Settlement Survival Demo Impressions – Balanced As All Things Should Be

In this preview, we take a look at one of my favorites from the Steam Next Fest - Settlement Survival.

City builders, if done right, strike a good balance of planning and crisis management, and Settlement Survival does almost exactly that. What the game does very well is the fact that it is very hands-off when it comes to its management style; often it is the settlers who take priority for their own well being and only looking towards the player as a advisor first, instead of an overlord who micromanages every aspect of their lives.

The only issue I see with the game is that, it is a very drawn out experience with a single settlement taking upwards of several years or even a full decade to reach full productivity. (Well, that’s what speeding up time is for.)

A level in Settlement Survival starts off with the player choosing the initial point where the settlement begins. From that singular point, the player is expected to the grow their city using the resources around them. The settlement starts with around 30 settlers, gatherers for the most part. And you will need every bit of resource to build homes for all your citizens, especially since shelter and temperature play a part in their well being.

One of the things I really like about the game is that it uses the selection approach to mark resources that the player wants to gather. In the gathering tab, the player can mark an entire forest for cutting. The citizens won’t stop until all marked trees are taken. This is great for when you are planning to reforest, and have only certain place cut down to make room for your city. Wood is not the only thing that can be harvested, settlers can gather rock, iron, and wild plants to use for food and medicine.

With housing addressed, we take on the task of advancing technology and culture. The tech tree is one of the most comprehensive I’ve seen outside of grand city builders. Players have the option to research more advanced gathering techniques, focus on entertainment and culture to improve the lives of citizens, or unlock produce new goods that can be traded for money. Survival doesn’t mean we have to sacrifice what makes us human to advance. That’s for other games to explore.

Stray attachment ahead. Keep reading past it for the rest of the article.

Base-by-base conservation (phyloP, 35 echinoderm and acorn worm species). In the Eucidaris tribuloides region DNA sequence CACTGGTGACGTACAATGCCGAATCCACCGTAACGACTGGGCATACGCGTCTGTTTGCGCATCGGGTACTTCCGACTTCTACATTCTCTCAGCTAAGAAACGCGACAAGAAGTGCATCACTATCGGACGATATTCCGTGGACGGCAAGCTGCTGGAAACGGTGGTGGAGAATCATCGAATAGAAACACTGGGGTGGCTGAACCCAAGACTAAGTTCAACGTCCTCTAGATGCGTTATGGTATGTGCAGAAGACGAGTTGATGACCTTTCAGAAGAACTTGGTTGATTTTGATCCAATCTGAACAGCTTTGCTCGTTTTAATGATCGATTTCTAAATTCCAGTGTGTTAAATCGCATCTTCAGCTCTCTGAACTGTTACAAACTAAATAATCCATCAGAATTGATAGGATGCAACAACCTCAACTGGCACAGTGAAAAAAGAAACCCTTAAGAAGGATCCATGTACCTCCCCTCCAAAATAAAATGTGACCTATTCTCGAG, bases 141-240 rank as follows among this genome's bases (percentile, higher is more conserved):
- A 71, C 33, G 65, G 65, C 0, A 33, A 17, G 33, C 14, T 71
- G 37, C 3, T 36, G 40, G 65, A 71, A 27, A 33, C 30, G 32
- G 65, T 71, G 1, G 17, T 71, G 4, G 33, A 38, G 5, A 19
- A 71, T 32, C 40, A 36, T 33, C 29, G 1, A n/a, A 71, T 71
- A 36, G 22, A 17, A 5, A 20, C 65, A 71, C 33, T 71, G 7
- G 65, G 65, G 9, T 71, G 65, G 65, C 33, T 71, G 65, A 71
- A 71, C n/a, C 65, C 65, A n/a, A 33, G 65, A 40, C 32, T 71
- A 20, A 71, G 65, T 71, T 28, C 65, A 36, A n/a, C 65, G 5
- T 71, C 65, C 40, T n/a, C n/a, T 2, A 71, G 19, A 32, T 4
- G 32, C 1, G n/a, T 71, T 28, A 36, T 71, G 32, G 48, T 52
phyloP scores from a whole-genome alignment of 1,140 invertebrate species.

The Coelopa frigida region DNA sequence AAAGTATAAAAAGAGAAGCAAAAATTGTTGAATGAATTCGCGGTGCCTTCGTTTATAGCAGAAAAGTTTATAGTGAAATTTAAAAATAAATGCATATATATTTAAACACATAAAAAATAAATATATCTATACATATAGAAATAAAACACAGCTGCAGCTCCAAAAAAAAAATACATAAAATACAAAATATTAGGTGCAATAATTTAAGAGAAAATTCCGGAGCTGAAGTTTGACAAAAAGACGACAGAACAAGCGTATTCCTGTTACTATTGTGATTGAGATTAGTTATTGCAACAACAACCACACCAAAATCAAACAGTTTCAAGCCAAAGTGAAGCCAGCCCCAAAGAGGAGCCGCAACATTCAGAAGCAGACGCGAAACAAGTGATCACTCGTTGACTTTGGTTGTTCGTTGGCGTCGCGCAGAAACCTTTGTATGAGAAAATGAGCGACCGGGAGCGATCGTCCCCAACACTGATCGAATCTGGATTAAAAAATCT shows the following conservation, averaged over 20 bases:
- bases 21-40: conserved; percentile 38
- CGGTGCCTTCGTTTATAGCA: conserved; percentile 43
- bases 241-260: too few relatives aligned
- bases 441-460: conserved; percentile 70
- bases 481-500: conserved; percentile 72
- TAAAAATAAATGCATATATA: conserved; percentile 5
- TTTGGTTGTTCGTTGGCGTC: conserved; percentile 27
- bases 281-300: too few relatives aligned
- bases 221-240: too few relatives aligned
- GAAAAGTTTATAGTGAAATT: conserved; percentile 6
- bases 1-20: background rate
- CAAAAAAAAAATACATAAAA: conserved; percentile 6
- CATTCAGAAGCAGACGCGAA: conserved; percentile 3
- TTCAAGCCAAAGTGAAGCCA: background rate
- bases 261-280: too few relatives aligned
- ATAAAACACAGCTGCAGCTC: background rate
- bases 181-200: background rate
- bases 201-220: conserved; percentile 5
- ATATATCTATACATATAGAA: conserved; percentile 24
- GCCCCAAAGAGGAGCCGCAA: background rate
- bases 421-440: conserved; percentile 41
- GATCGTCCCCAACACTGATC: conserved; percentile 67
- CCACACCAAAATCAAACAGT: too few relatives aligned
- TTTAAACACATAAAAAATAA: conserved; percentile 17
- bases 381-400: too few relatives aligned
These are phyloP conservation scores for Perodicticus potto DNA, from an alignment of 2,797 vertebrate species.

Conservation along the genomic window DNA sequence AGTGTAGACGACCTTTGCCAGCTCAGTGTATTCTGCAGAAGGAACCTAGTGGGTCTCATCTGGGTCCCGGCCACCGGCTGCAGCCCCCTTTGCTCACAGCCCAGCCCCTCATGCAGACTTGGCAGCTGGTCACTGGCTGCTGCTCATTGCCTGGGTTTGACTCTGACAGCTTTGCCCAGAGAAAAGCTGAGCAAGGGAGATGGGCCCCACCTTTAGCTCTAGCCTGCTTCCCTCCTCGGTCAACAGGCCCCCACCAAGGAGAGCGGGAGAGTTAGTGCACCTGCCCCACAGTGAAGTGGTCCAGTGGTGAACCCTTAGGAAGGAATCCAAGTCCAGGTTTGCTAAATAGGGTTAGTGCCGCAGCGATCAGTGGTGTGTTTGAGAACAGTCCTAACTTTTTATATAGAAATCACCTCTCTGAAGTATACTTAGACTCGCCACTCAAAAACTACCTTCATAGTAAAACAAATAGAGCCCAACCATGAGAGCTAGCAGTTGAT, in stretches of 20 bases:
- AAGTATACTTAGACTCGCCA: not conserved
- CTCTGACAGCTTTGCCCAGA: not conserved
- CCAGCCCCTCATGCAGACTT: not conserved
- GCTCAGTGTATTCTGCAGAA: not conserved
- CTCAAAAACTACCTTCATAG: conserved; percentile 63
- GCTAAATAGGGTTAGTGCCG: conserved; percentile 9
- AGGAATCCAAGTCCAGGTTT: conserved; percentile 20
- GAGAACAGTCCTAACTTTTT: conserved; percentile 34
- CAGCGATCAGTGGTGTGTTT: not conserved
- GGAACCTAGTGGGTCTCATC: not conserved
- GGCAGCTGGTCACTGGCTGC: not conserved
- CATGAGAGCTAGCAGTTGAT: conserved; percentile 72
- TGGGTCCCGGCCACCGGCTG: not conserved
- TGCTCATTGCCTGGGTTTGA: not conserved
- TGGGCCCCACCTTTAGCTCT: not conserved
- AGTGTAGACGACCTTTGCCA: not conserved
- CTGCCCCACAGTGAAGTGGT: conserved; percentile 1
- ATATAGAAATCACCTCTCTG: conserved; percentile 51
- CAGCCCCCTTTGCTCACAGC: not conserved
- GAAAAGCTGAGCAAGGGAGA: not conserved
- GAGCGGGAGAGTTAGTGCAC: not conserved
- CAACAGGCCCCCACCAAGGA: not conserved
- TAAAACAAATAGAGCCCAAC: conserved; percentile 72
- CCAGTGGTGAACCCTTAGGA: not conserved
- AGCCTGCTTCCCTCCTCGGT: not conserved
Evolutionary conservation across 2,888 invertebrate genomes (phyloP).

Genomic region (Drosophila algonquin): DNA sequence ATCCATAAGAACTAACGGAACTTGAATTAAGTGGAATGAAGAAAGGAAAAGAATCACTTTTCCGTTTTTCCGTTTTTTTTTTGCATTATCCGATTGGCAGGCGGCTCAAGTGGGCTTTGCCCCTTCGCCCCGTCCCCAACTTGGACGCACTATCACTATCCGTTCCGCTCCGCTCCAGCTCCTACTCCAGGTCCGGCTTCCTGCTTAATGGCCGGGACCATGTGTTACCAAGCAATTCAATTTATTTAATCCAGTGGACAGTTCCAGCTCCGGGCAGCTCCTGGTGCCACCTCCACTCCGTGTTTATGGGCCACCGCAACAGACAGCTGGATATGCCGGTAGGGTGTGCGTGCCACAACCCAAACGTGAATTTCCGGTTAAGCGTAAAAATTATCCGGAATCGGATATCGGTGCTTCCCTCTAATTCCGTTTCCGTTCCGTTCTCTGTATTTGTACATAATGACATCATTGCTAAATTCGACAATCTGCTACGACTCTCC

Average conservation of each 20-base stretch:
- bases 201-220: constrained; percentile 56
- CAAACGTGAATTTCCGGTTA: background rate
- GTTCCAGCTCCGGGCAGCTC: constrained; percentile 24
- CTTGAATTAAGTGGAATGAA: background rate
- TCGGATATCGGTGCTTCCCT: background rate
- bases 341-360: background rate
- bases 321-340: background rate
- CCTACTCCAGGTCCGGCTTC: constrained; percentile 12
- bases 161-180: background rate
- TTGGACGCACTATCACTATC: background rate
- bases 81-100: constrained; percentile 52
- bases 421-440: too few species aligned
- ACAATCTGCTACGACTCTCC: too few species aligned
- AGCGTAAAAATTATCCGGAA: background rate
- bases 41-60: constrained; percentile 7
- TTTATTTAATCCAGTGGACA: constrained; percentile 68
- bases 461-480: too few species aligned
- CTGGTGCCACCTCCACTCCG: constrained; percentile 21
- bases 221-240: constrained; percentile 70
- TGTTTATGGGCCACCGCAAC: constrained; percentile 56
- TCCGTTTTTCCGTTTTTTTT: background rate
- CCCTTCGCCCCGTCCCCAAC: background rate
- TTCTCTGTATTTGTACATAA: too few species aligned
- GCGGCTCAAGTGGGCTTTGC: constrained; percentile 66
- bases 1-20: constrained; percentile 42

Another thing I like about this game is that houses need continuous repair, and tools eventually break down. To others, it might like a hassle, and I admit that it is. But to me, it’s a breath of fresh air for this kind of game. Not only do we deal with this as if it’s a mini-crisis, but there is a benefit to keeping tools in tip-top shape, they just flat out do more work.

Speaking of crisis, the game has them too. Fires, random tornadoes, you name it. Although, I have yet to encounter a major crisis during my time in the demo. I can only assume that when the full game comes out, and more levels are added, the players’ crisis management skill will be put to the test. (I even noticed that the clinic has research options dealing with cholera and other nasty diseases.)

The blocky graphics are definitely to the advantage of the game. There’s something more comforting about them than some ultra realistic model and fancy FX. It’s almost Minecraft-like in that regard, but with more polygons for good measure.

As for additional observations. Pressing the ‘F’ key changes the style of the building that’s being built. This helps break up the monotony of a singular home design. If not for this option, entire districts would have looked like one of those prefabricated neighborhoods in real life. Those places always rub me the wrong, no matter how budget friendly they seem to be.

There are 3-4 speeds when it comes to adjusting game speed. Pressing F1 slows down. At max, it stops time all together. Pressing F2 increases the pace to something like 3x or more. Nothing ground breaking, but having more control over time is still appreciated.

Like I said before, it can take years for a settlement to reach full productivity. Adults take time to settle into their lives, and then they become parents. Children then need to grow up first before they can take up jobs. Thankfully, it’s all plug-in/out when it comes to jobs, and your citizens don’t need to have a specialization to handle a job. The building just needs bodies to become active. Children won’t be capable of entering the work force until they’re at least in their teens.

There’s always the option of attracting nomads, but the possibility of them doing harm to the community is always a risk well worth considering.

I feel like I’ve glossed over a lot of stuff. Particularly, in the various buildings and their functions. But I don’t really need to explain every single structure and what they do, right? All you need to know is that the game allows you to plan out your city as you wish, but don’t plan too far ahead, it still takes time for your settlers to clear areas and to construct your buildings. And having many buildings in queue just makes the wait longer.

From what I can discern going by clips, there will map exclusive challenges depending on where you start your city. And I guess that makes sense – a settlement in the American wilderness is going to have difficult challenges compared to a settlement in the Bahamas.

I am looking forward to this title. Considering I’ve sunk more than 5 hours into the demo already. You can tell that I am hooked with the city building aspect of this game.

Settlement Survival is set to enter Early Access this October 11th.

For more information about the game, visit its Steam page. You can wishlist the game right now too.